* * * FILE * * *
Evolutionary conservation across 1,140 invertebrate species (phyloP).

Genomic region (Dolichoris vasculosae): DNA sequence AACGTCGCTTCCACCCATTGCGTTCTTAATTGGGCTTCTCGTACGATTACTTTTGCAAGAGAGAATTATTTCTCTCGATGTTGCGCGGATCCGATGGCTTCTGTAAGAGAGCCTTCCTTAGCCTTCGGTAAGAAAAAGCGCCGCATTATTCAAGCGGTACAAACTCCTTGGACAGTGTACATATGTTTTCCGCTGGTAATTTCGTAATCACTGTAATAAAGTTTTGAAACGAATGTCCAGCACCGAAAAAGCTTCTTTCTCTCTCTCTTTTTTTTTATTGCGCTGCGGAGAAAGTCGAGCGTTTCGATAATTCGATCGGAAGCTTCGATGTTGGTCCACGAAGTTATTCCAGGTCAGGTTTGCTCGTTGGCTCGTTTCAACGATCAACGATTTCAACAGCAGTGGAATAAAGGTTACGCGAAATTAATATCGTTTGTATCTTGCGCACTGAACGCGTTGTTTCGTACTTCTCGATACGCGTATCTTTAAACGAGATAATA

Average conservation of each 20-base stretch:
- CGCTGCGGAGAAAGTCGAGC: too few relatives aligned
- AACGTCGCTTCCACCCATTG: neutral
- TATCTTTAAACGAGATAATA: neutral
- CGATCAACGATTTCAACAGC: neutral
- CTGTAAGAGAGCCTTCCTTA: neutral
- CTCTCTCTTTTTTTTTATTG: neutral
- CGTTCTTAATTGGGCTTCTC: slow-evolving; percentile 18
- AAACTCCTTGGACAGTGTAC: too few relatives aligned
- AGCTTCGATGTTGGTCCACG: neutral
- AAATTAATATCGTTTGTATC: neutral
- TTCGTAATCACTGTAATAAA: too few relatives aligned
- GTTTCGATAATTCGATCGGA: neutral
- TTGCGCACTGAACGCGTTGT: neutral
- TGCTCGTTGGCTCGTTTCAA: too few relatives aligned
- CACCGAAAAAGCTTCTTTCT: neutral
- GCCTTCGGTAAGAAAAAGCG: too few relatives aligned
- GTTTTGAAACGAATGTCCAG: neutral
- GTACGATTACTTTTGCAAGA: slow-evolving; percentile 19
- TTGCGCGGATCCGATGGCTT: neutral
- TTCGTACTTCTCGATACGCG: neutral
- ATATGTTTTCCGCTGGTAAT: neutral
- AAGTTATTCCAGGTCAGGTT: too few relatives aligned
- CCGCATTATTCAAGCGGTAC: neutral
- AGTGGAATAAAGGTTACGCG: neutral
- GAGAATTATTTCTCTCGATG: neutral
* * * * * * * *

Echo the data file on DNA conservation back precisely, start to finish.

Evolutionary conservation across 1,140 invertebrate species (phyloP).

Genomic region (Dolichoris vasculosae): DNA sequence AACGTCGCTTCCACCCATTGCGTTCTTAATTGGGCTTCTCGTACGATTACTTTTGCAAGAGAGAATTATTTCTCTCGATGTTGCGCGGATCCGATGGCTTCTGTAAGAGAGCCTTCCTTAGCCTTCGGTAAGAAAAAGCGCCGCATTATTCAAGCGGTACAAACTCCTTGGACAGTGTACATATGTTTTCCGCTGGTAATTTCGTAATCACTGTAATAAAGTTTTGAAACGAATGTCCAGCACCGAAAAAGCTTCTTTCTCTCTCTCTTTTTTTTTATTGCGCTGCGGAGAAAGTCGAGCGTTTCGATAATTCGATCGGAAGCTTCGATGTTGGTCCACGAAGTTATTCCAGGTCAGGTTTGCTCGTTGGCTCGTTTCAACGATCAACGATTTCAACAGCAGTGGAATAAAGGTTACGCGAAATTAATATCGTTTGTATCTTGCGCACTGAACGCGTTGTTTCGTACTTCTCGATACGCGTATCTTTAAACGAGATAATA

Average conservation of each 20-base stretch:
- CGCTGCGGAGAAAGTCGAGC: too few relatives aligned
- AACGTCGCTTCCACCCATTG: neutral
- TATCTTTAAACGAGATAATA: neutral
- CGATCAACGATTTCAACAGC: neutral
- CTGTAAGAGAGCCTTCCTTA: neutral
- CTCTCTCTTTTTTTTTATTG: neutral
- CGTTCTTAATTGGGCTTCTC: slow-evolving; percentile 18
- AAACTCCTTGGACAGTGTAC: too few relatives aligned
- AGCTTCGATGTTGGTCCACG: neutral
- AAATTAATATCGTTTGTATC: neutral
- TTCGTAATCACTGTAATAAA: too few relatives aligned
- GTTTCGATAATTCGATCGGA: neutral
- TTGCGCACTGAACGCGTTGT: neutral
- TGCTCGTTGGCTCGTTTCAA: too few relatives aligned
- CACCGAAAAAGCTTCTTTCT: neutral
- GCCTTCGGTAAGAAAAAGCG: too few relatives aligned
- GTTTTGAAACGAATGTCCAG: neutral
- GTACGATTACTTTTGCAAGA: slow-evolving; percentile 19
- TTGCGCGGATCCGATGGCTT: neutral
- TTCGTACTTCTCGATACGCG: neutral
- ATATGTTTTCCGCTGGTAAT: neutral
- AAGTTATTCCAGGTCAGGTT: too few relatives aligned
- CCGCATTATTCAAGCGGTAC: neutral
- AGTGGAATAAAGGTTACGCG: neutral
- GAGAATTATTTCTCTCGATG: neutral